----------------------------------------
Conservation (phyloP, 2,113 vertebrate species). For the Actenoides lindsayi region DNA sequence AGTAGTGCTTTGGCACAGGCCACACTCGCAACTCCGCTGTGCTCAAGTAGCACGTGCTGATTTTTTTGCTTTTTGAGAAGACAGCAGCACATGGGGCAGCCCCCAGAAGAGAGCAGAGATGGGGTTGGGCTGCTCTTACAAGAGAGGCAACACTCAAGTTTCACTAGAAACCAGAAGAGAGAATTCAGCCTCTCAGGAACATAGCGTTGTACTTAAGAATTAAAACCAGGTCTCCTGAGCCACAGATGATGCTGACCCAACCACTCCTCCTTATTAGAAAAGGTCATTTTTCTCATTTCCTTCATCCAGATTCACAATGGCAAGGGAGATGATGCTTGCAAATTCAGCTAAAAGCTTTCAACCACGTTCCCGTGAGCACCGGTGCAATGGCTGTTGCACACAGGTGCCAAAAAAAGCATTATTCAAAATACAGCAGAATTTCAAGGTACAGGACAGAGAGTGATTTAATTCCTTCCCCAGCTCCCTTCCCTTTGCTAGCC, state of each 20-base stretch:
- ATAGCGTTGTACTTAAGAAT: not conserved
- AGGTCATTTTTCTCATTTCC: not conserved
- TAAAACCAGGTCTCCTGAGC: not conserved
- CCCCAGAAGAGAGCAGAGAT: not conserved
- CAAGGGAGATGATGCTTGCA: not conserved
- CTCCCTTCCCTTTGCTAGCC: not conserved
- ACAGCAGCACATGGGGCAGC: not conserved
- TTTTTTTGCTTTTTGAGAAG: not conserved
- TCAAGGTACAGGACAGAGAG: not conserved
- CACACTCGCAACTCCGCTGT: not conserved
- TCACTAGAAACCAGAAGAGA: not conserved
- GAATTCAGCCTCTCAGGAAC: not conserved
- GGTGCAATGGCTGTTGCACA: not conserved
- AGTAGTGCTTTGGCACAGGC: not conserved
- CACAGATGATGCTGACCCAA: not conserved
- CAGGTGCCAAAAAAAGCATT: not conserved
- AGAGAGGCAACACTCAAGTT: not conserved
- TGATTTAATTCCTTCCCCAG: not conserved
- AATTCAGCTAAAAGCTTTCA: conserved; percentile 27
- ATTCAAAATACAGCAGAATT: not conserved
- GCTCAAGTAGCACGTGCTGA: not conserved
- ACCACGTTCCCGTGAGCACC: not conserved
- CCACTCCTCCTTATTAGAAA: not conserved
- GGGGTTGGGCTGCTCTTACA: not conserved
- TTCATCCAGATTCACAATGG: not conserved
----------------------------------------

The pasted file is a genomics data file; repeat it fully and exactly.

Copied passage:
Conservation (phyloP, 2,113 vertebrate species). For the Actenoides lindsayi region DNA sequence AGTAGTGCTTTGGCACAGGCCACACTCGCAACTCCGCTGTGCTCAAGTAGCACGTGCTGATTTTTTTGCTTTTTGAGAAGACAGCAGCACATGGGGCAGCCCCCAGAAGAGAGCAGAGATGGGGTTGGGCTGCTCTTACAAGAGAGGCAACACTCAAGTTTCACTAGAAACCAGAAGAGAGAATTCAGCCTCTCAGGAACATAGCGTTGTACTTAAGAATTAAAACCAGGTCTCCTGAGCCACAGATGATGCTGACCCAACCACTCCTCCTTATTAGAAAAGGTCATTTTTCTCATTTCCTTCATCCAGATTCACAATGGCAAGGGAGATGATGCTTGCAAATTCAGCTAAAAGCTTTCAACCACGTTCCCGTGAGCACCGGTGCAATGGCTGTTGCACACAGGTGCCAAAAAAAGCATTATTCAAAATACAGCAGAATTTCAAGGTACAGGACAGAGAGTGATTTAATTCCTTCCCCAGCTCCCTTCCCTTTGCTAGCC, state of each 20-base stretch:
- ATAGCGTTGTACTTAAGAAT: not conserved
- AGGTCATTTTTCTCATTTCC: not conserved
- TAAAACCAGGTCTCCTGAGC: not conserved
- CCCCAGAAGAGAGCAGAGAT: not conserved
- CAAGGGAGATGATGCTTGCA: not conserved
- CTCCCTTCCCTTTGCTAGCC: not conserved
- ACAGCAGCACATGGGGCAGC: not conserved
- TTTTTTTGCTTTTTGAGAAG: not conserved
- TCAAGGTACAGGACAGAGAG: not conserved
- CACACTCGCAACTCCGCTGT: not conserved
- TCACTAGAAACCAGAAGAGA: not conserved
- GAATTCAGCCTCTCAGGAAC: not conserved
- GGTGCAATGGCTGTTGCACA: not conserved
- AGTAGTGCTTTGGCACAGGC: not conserved
- CACAGATGATGCTGACCCAA: not conserved
- CAGGTGCCAAAAAAAGCATT: not conserved
- AGAGAGGCAACACTCAAGTT: not conserved
- TGATTTAATTCCTTCCCCAG: not conserved
- AATTCAGCTAAAAGCTTTCA: conserved; percentile 27
- ATTCAAAATACAGCAGAATT: not conserved
- GCTCAAGTAGCACGTGCTGA: not conserved
- ACCACGTTCCCGTGAGCACC: not conserved
- CCACTCCTCCTTATTAGAAA: not conserved
- GGGGTTGGGCTGCTCTTACA: not conserved
- TTCATCCAGATTCACAATGG: not conserved